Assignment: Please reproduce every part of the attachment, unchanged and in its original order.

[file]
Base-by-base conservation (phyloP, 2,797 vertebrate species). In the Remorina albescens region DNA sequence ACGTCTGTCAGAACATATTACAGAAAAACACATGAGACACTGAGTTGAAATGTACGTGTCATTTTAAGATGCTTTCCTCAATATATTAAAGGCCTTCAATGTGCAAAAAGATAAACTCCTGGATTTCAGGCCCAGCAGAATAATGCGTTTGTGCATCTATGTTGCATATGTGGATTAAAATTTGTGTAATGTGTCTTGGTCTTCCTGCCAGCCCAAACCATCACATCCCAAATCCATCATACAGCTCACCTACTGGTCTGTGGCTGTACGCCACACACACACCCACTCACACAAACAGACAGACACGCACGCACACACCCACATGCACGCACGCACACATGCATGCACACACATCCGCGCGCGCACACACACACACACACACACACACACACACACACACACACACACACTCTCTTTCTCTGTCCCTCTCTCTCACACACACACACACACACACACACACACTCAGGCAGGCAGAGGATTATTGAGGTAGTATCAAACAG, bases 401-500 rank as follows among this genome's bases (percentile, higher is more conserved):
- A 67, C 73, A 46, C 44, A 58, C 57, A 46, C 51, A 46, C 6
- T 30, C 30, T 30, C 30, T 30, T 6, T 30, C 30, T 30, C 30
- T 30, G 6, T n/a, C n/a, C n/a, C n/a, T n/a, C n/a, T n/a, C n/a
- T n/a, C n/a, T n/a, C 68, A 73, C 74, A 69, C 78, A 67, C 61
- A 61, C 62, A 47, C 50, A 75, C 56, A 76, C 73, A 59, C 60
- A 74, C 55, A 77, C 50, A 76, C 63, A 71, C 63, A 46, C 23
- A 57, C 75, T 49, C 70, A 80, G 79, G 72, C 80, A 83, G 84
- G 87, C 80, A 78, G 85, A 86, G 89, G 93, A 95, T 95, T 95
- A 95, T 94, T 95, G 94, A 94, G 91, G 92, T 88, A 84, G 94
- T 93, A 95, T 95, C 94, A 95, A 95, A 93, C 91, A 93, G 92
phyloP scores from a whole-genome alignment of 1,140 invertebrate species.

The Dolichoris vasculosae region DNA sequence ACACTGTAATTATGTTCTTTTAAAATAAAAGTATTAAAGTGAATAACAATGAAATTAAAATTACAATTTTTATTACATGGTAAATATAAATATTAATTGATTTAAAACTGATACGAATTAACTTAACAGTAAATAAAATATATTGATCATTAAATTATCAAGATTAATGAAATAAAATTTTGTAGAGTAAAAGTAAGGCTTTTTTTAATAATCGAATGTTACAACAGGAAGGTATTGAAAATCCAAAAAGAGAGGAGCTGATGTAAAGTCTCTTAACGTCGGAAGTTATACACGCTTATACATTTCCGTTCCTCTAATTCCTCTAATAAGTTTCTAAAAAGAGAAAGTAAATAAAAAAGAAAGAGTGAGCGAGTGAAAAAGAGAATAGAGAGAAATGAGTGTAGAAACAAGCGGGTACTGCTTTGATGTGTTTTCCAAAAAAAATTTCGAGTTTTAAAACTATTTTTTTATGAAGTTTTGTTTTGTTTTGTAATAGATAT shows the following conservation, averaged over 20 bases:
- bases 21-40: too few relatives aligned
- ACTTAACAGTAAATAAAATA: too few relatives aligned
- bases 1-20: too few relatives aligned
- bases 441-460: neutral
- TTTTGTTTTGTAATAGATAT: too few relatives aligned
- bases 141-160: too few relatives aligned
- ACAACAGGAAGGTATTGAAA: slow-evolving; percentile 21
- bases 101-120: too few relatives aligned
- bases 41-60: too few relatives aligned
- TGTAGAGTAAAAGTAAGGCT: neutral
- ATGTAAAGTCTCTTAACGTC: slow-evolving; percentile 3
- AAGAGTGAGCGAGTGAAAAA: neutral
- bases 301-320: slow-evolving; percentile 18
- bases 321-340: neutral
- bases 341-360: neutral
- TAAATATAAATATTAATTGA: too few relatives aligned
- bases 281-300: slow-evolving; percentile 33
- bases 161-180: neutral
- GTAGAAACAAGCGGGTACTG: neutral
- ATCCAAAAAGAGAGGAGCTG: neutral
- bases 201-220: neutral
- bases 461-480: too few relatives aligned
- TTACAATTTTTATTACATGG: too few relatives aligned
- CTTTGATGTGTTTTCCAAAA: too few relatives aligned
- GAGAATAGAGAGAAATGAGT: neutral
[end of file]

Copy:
Base-by-base conservation (phyloP, 2,797 vertebrate species). In the Remorina albescens region DNA sequence ACGTCTGTCAGAACATATTACAGAAAAACACATGAGACACTGAGTTGAAATGTACGTGTCATTTTAAGATGCTTTCCTCAATATATTAAAGGCCTTCAATGTGCAAAAAGATAAACTCCTGGATTTCAGGCCCAGCAGAATAATGCGTTTGTGCATCTATGTTGCATATGTGGATTAAAATTTGTGTAATGTGTCTTGGTCTTCCTGCCAGCCCAAACCATCACATCCCAAATCCATCATACAGCTCACCTACTGGTCTGTGGCTGTACGCCACACACACACCCACTCACACAAACAGACAGACACGCACGCACACACCCACATGCACGCACGCACACATGCATGCACACACATCCGCGCGCGCACACACACACACACACACACACACACACACACACACACACACACACTCTCTTTCTCTGTCCCTCTCTCTCACACACACACACACACACACACACACACTCAGGCAGGCAGAGGATTATTGAGGTAGTATCAAACAG, bases 401-500 rank as follows among this genome's bases (percentile, higher is more conserved):
- A 67, C 73, A 46, C 44, A 58, C 57, A 46, C 51, A 46, C 6
- T 30, C 30, T 30, C 30, T 30, T 6, T 30, C 30, T 30, C 30
- T 30, G 6, T n/a, C n/a, C n/a, C n/a, T n/a, C n/a, T n/a, C n/a
- T n/a, C n/a, T n/a, C 68, A 73, C 74, A 69, C 78, A 67, C 61
- A 61, C 62, A 47, C 50, A 75, C 56, A 76, C 73, A 59, C 60
- A 74, C 55, A 77, C 50, A 76, C 63, A 71, C 63, A 46, C 23
- A 57, C 75, T 49, C 70, A 80, G 79, G 72, C 80, A 83, G 84
- G 87, C 80, A 78, G 85, A 86, G 89, G 93, A 95, T 95, T 95
- A 95, T 94, T 95, G 94, A 94, G 91, G 92, T 88, A 84, G 94
- T 93, A 95, T 95, C 94, A 95, A 95, A 93, C 91, A 93, G 92
phyloP scores from a whole-genome alignment of 1,140 invertebrate species.

The Dolichoris vasculosae region DNA sequence ACACTGTAATTATGTTCTTTTAAAATAAAAGTATTAAAGTGAATAACAATGAAATTAAAATTACAATTTTTATTACATGGTAAATATAAATATTAATTGATTTAAAACTGATACGAATTAACTTAACAGTAAATAAAATATATTGATCATTAAATTATCAAGATTAATGAAATAAAATTTTGTAGAGTAAAAGTAAGGCTTTTTTTAATAATCGAATGTTACAACAGGAAGGTATTGAAAATCCAAAAAGAGAGGAGCTGATGTAAAGTCTCTTAACGTCGGAAGTTATACACGCTTATACATTTCCGTTCCTCTAATTCCTCTAATAAGTTTCTAAAAAGAGAAAGTAAATAAAAAAGAAAGAGTGAGCGAGTGAAAAAGAGAATAGAGAGAAATGAGTGTAGAAACAAGCGGGTACTGCTTTGATGTGTTTTCCAAAAAAAATTTCGAGTTTTAAAACTATTTTTTTATGAAGTTTTGTTTTGTTTTGTAATAGATAT shows the following conservation, averaged over 20 bases:
- bases 21-40: too few relatives aligned
- ACTTAACAGTAAATAAAATA: too few relatives aligned
- bases 1-20: too few relatives aligned
- bases 441-460: neutral
- TTTTGTTTTGTAATAGATAT: too few relatives aligned
- bases 141-160: too few relatives aligned
- ACAACAGGAAGGTATTGAAA: slow-evolving; percentile 21
- bases 101-120: too few relatives aligned
- bases 41-60: too few relatives aligned
- TGTAGAGTAAAAGTAAGGCT: neutral
- ATGTAAAGTCTCTTAACGTC: slow-evolving; percentile 3
- AAGAGTGAGCGAGTGAAAAA: neutral
- bases 301-320: slow-evolving; percentile 18
- bases 321-340: neutral
- bases 341-360: neutral
- TAAATATAAATATTAATTGA: too few relatives aligned
- bases 281-300: slow-evolving; percentile 33
- bases 161-180: neutral
- GTAGAAACAAGCGGGTACTG: neutral
- ATCCAAAAAGAGAGGAGCTG: neutral
- bases 201-220: neutral
- bases 461-480: too few relatives aligned
- TTACAATTTTTATTACATGG: too few relatives aligned
- CTTTGATGTGTTTTCCAAAA: too few relatives aligned
- GAGAATAGAGAGAAATGAGT: neutral